Telecommuting and procrastination

Arseni Mourzenko
Founder and lead developer
February 18, 2016
Tags: productivity 36 management 33 quality 35

My col­leagues and I had re­cent­ly an in­ter­est­ing dis­cus­sion about let­ting de­vel­op­ers to work at home. They high­light­ed that one of the is­sues of telecom­mut­ing is that it makes it dif­fi­cult for the man­age­ment to en­sure the de­vel­op­ers are cur­rent­ly work­ing in­stead of pro­cras­ti­nat­ing. Un­for­tu­nate­ly, this point of view is very pop­u­lar in France, and also par­tic­u­lar­ly harm­ful. Let me now ex­plain its flaws.

False sense of se­cu­ri­ty

The be­lief that a man­ag­er, in­de­pen­dent­ly of her tech­ni­cal lev­el, can as­set the pro­duc­tiv­i­ty of a de­vel­op­er by tak­ing a few glimpses over a work­ing day on the mon­i­tor of a per­son is dumb. Peek­ing over the shoul­der of a col­league a few times a day gives noth­ing more than a very ap­prox­i­ma­tive im­pres­sion of the pre­cise ac­tiv­i­ty of a col­league at the very spe­cif­ic mo­ments, and ex­trap­o­lat­ing dai­ly ac­tiv­i­ty of some­one from that is a big mis­take. Imag­ine you are notic­ing that the per­son is read­ing TheDai­lyWTF. What does it mean? It might mean that the per­son is pro­cras­ti­nat­ing for the last three hours. It may also mean that the per­son is tired solv­ing a creepy bug no­ti­fied three hours ago, and needs to rest a bit. Or it may mean that the per­son is run­ning the lat­est suite of unit tests and will re­sume work in a few min­utes when she gets the test re­sults.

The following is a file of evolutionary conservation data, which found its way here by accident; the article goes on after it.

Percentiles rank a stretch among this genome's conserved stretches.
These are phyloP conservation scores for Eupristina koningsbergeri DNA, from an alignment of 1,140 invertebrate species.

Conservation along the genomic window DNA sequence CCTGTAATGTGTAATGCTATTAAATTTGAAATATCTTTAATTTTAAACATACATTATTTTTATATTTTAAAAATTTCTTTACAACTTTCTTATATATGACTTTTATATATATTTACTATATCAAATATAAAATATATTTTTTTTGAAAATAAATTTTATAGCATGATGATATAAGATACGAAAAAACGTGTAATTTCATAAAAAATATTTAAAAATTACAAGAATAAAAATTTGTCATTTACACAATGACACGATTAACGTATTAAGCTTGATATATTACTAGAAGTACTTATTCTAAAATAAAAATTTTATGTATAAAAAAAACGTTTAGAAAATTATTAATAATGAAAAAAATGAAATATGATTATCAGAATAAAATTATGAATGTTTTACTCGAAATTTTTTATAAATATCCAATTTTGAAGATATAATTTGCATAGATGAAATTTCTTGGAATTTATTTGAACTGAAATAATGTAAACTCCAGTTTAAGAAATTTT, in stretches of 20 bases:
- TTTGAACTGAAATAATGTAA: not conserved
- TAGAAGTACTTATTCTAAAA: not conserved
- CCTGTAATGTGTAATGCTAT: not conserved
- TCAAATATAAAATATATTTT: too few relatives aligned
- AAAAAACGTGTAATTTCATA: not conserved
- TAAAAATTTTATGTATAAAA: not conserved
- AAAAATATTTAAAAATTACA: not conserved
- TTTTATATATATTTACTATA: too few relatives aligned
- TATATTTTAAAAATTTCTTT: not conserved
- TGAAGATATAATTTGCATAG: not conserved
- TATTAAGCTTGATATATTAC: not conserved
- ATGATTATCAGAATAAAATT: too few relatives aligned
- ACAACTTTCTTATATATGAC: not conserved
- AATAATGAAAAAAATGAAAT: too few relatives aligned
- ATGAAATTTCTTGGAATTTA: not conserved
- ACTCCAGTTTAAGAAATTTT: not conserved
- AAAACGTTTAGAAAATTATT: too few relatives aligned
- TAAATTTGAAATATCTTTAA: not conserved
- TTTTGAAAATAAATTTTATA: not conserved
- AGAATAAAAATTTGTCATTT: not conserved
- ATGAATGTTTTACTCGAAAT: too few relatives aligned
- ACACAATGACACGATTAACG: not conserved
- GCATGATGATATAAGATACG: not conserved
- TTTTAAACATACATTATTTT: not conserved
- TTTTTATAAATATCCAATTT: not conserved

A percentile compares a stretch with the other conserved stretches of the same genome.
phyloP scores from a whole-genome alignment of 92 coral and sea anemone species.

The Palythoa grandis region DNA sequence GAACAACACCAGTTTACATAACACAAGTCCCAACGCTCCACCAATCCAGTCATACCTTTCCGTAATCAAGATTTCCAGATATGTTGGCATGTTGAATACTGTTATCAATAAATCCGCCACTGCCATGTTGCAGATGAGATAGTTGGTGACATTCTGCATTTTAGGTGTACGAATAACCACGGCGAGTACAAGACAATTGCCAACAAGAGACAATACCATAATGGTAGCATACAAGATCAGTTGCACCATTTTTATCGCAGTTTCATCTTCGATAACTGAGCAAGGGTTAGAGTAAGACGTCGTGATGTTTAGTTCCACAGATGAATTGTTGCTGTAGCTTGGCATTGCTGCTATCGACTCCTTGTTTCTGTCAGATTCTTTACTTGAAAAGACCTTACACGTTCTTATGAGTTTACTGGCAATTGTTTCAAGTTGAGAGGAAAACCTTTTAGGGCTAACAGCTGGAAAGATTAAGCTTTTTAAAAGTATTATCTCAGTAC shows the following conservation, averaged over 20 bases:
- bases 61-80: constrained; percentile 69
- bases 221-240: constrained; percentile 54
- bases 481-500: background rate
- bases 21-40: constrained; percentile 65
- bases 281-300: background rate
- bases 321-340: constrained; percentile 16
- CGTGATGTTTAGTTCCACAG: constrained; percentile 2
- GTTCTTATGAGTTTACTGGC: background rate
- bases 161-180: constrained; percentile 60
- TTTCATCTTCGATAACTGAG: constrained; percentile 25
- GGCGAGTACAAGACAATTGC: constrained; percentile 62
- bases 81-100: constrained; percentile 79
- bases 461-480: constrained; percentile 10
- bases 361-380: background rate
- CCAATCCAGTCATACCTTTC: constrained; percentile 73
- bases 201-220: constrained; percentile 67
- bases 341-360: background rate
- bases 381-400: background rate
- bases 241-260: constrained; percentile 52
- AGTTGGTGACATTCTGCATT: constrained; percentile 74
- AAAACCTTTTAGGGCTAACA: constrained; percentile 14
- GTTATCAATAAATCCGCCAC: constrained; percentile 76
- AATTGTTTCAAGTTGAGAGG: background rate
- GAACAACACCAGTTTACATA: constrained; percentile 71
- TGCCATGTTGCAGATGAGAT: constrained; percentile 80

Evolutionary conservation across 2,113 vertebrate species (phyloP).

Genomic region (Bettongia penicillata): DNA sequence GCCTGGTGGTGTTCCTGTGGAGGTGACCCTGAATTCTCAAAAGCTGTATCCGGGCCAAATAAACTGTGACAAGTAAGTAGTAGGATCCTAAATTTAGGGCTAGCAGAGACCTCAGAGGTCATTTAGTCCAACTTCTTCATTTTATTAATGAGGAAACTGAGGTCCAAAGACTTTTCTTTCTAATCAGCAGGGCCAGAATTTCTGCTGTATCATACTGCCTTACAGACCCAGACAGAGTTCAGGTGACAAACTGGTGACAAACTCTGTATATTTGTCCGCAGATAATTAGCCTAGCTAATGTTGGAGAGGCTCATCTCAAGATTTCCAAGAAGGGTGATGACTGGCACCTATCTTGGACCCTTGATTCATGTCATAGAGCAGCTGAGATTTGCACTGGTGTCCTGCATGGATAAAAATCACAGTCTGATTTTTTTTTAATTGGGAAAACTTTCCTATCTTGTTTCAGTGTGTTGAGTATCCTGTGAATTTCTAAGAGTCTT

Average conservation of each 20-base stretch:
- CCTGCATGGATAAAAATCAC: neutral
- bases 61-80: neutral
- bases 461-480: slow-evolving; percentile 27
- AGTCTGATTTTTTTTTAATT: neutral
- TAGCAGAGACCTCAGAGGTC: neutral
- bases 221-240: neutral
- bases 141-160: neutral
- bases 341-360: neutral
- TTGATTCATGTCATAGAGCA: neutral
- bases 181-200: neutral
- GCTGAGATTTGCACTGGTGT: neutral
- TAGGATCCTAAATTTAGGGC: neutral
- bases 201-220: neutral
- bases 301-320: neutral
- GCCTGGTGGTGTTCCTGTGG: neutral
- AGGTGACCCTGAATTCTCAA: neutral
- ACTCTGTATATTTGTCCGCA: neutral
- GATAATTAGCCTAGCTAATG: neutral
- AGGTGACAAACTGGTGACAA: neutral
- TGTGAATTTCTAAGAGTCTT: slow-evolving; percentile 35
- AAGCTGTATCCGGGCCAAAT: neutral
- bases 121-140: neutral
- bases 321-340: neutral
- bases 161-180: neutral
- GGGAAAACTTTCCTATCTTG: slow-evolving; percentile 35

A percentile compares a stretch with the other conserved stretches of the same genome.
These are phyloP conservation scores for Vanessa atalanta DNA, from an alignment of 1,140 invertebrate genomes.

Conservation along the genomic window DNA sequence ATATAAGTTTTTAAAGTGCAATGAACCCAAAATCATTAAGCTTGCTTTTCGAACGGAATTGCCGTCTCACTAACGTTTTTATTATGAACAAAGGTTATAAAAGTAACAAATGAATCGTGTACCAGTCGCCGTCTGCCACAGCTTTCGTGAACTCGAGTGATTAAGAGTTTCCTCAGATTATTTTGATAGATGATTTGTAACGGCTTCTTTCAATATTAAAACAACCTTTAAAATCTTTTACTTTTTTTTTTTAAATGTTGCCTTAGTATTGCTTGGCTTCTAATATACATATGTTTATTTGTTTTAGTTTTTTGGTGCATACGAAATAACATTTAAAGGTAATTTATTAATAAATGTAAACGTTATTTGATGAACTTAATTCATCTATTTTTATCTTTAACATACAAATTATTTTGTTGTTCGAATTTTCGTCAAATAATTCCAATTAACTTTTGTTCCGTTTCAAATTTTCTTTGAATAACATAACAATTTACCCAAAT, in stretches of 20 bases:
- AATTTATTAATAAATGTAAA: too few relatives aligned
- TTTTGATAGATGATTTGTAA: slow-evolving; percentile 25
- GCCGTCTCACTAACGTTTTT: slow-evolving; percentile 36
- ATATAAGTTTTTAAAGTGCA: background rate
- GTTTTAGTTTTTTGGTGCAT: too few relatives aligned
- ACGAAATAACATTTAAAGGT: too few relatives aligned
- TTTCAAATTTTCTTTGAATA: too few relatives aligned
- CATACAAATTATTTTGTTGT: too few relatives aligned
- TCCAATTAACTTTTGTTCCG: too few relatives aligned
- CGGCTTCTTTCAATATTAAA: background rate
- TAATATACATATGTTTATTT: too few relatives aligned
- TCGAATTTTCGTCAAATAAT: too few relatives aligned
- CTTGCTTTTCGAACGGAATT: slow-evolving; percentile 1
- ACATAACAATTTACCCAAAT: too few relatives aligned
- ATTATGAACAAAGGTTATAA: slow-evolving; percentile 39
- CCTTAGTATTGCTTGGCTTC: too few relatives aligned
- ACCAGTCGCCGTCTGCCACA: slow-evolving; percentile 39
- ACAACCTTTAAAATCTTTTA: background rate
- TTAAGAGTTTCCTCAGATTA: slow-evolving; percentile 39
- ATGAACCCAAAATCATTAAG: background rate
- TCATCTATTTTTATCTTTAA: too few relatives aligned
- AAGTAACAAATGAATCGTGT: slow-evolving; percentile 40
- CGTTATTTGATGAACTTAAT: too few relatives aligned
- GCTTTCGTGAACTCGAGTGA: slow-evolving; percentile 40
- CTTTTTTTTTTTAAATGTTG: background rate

This ap­prox­i­ma­tive as­pect also leads to a lot of sub­jec­tiv­i­ty. When I have a bad day at work and es­pe­cial­ly need to work ex­tra hours, I ac­tu­al­ly have a very con­crete im­pres­sion that every­body around me are lazy, and I'm the only one do­ing my job in the com­pa­ny. I walk through the open space and the only thing I no­tice are peo­ple who read ar­ti­cles or play games—I don't even care that it's 1 p.m. and peo­ple are ex­pect­ed to do some­thing oth­er than work. How­ev­er, when I'm in a good mood, what do I no­tice? Right, the ded­i­ca­tion of this guy in the cor­ner who does a great job for the last three days, and the fact that those two de­vel­op­ers on my team are ac­tu­al­ly work­ing hard on the last bugs we have to solve be­fore to­mor­row's re­lease.